We have already gone a dangerous step into German territory by having super long agreements on price-fixing of feed-in tarriffs for a large enough chunk of electricity to distort the market. Reading the linked article, the embarrassing thing is that Germany still has a large carbon footprint and a much higher carbon intensity than neighbouring France. A negative price for a commodity is not a sign of achievement, it is a sign of a dysfunctional market structure. There is a perverse incentive to keep fossil fuel powered stations going because of the market necessity of the utilities to not go broke keeping a reasonably steady power supply.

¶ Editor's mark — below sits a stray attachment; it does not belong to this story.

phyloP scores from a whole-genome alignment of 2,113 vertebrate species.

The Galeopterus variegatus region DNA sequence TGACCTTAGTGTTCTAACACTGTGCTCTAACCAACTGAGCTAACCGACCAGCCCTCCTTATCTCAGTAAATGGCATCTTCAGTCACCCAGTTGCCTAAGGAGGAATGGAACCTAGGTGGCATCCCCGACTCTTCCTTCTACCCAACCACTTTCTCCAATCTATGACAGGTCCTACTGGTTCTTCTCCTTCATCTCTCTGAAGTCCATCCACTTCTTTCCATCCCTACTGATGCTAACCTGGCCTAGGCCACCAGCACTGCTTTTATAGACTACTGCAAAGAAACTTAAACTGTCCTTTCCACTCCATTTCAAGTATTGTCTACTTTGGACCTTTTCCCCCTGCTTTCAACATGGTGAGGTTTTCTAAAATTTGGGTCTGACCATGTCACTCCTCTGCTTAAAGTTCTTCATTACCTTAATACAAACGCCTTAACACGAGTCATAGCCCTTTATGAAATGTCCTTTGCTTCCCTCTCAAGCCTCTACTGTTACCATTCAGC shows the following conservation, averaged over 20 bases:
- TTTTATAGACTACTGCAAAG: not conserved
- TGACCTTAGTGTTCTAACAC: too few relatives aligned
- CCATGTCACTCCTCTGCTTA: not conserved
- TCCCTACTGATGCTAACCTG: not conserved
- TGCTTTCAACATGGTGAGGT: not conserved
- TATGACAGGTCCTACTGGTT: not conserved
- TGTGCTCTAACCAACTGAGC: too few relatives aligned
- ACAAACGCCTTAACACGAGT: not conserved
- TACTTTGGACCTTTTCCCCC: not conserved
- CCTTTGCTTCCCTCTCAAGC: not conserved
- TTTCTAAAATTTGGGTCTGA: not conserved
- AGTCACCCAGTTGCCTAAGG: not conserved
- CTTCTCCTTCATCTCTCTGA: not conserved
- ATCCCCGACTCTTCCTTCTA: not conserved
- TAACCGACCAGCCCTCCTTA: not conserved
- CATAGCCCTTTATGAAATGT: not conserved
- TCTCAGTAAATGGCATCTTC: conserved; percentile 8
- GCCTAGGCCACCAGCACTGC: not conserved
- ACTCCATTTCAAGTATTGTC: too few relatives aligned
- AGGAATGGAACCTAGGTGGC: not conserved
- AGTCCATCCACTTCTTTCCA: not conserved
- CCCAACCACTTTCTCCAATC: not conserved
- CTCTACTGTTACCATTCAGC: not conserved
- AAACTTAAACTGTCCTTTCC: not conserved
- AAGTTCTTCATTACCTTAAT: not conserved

If you want to understand my seemingly contrarian views on feed-in tariffs, read the link in its entirity. For a functional market, wholesale cost of a commodity needs to asymptote to the marginal cost of production. Thus solar electricity needs to be set up that - sure, generate your electricity for your own use first, saving you the retail price, but your excess needs to go to the grid for free. If that doesn't pay back the cost of investment quick enough, subsidies should be to reduce the capital investment, not to artificially increase the return for eternity.